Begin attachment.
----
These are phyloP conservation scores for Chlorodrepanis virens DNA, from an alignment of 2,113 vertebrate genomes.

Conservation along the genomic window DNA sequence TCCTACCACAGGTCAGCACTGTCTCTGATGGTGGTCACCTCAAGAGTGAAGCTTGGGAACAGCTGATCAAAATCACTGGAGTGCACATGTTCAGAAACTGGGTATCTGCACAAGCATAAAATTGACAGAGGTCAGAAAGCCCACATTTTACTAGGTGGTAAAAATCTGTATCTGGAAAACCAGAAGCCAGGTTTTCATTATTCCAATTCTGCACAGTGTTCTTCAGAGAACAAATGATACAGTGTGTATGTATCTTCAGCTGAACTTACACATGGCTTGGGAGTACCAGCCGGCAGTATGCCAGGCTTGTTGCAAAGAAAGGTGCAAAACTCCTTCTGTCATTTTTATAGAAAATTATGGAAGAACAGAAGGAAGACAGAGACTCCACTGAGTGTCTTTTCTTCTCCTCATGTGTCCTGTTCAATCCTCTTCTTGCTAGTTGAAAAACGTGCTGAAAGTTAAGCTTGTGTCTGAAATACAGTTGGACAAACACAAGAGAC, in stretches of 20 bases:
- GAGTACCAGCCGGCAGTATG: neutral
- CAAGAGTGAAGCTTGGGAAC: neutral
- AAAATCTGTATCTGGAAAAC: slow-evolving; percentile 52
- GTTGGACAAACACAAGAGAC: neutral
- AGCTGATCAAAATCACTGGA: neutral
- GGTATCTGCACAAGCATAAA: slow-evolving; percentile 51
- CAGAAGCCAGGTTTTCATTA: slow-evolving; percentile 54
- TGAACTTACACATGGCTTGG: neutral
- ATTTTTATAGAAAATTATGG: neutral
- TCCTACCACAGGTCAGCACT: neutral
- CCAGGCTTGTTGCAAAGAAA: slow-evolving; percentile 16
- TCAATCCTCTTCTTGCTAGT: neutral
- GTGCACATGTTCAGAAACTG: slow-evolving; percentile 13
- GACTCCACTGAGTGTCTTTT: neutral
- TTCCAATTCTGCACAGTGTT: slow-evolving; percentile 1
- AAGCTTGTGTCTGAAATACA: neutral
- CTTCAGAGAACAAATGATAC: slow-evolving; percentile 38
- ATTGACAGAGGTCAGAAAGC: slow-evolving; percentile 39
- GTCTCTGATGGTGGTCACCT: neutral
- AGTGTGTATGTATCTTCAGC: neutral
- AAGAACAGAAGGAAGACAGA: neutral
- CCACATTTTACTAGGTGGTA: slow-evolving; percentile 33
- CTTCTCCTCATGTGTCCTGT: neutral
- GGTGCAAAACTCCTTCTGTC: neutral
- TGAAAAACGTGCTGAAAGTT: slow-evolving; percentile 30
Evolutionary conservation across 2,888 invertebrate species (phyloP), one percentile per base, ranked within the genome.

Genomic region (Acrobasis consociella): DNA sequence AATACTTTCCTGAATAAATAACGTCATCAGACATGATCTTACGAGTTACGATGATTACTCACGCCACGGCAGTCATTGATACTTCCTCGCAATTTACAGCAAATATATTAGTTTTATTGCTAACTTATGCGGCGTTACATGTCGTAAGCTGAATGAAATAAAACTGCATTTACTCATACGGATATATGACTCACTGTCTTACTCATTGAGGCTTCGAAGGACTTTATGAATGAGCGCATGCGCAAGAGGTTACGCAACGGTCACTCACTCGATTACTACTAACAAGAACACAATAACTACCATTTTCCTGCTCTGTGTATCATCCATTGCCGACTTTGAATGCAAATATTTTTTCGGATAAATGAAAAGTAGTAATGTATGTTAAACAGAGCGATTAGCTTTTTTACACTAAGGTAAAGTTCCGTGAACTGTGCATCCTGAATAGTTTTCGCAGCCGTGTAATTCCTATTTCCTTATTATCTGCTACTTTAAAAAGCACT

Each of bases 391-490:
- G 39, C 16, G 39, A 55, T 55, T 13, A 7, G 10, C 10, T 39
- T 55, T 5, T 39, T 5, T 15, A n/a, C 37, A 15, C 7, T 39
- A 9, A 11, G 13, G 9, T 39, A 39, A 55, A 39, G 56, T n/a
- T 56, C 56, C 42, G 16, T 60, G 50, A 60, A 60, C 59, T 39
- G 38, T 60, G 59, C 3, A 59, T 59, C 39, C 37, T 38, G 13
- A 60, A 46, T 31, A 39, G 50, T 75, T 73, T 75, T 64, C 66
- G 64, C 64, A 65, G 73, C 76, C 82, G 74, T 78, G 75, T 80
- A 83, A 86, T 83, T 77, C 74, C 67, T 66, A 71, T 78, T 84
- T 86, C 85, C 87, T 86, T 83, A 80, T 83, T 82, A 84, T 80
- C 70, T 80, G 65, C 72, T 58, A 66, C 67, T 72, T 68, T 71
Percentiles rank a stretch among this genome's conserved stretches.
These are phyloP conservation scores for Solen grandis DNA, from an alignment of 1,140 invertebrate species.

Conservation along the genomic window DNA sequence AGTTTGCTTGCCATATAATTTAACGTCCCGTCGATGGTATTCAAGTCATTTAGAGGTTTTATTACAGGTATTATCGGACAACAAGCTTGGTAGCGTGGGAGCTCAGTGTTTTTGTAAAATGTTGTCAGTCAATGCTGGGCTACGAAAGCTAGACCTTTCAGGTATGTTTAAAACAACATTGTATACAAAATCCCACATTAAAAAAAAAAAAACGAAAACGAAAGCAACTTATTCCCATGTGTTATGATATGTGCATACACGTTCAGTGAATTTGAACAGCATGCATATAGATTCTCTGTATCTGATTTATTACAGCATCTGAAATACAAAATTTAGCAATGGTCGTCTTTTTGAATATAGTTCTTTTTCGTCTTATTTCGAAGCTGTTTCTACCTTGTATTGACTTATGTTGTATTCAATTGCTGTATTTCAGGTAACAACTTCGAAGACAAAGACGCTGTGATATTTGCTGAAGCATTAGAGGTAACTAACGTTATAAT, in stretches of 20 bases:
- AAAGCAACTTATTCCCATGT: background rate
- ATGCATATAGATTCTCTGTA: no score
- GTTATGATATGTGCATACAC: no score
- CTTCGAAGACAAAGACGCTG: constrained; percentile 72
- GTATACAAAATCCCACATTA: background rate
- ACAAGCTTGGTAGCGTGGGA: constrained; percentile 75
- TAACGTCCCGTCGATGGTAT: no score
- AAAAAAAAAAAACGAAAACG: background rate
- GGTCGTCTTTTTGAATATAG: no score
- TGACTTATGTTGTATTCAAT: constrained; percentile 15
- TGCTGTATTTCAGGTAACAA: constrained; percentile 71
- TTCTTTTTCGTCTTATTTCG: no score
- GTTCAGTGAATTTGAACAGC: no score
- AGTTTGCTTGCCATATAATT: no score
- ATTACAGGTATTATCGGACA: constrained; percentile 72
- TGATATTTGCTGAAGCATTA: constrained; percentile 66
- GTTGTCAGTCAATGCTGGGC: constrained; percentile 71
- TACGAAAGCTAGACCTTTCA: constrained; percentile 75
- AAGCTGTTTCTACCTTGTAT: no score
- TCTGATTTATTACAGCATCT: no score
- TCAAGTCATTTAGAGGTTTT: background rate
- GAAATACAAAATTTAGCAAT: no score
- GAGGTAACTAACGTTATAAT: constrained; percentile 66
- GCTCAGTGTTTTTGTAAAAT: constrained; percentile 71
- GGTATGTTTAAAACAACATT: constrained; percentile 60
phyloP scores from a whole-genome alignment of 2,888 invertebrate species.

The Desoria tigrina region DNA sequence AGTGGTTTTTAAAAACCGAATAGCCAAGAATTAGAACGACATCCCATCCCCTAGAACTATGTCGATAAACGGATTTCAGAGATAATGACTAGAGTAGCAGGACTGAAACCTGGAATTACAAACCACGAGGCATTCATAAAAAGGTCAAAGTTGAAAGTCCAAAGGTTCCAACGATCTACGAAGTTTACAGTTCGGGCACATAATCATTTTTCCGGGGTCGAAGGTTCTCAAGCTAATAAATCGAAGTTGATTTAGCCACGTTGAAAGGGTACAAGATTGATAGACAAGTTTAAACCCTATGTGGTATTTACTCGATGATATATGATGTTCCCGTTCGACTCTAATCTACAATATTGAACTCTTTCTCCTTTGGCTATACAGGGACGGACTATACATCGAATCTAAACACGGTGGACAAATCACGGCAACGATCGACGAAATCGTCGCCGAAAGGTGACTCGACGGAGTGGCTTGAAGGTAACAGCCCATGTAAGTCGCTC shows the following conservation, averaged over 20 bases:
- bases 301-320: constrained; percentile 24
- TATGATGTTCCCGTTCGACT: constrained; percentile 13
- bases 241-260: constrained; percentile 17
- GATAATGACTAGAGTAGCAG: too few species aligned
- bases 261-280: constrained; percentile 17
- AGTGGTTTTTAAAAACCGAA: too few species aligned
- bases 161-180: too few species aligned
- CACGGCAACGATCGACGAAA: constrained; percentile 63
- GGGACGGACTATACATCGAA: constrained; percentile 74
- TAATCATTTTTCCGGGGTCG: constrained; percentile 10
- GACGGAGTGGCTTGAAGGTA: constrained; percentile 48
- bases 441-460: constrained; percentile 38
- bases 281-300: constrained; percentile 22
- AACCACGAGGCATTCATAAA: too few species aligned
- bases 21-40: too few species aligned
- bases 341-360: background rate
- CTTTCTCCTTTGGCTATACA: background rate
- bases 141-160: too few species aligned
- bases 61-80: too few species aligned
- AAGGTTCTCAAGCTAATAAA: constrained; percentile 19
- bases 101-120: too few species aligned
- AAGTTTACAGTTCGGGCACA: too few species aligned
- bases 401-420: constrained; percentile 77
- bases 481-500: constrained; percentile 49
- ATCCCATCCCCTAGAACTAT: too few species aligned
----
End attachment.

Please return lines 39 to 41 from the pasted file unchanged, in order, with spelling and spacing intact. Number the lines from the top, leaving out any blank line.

- T 86, C 85, C 87, T 86, T 83, A 80, T 83, T 82, A 84, T 80
- C 70, T 80, G 65, C 72, T 58, A 66, C 67, T 72, T 68, T 71
Percentiles rank a stretch among this genome's conserved stretches.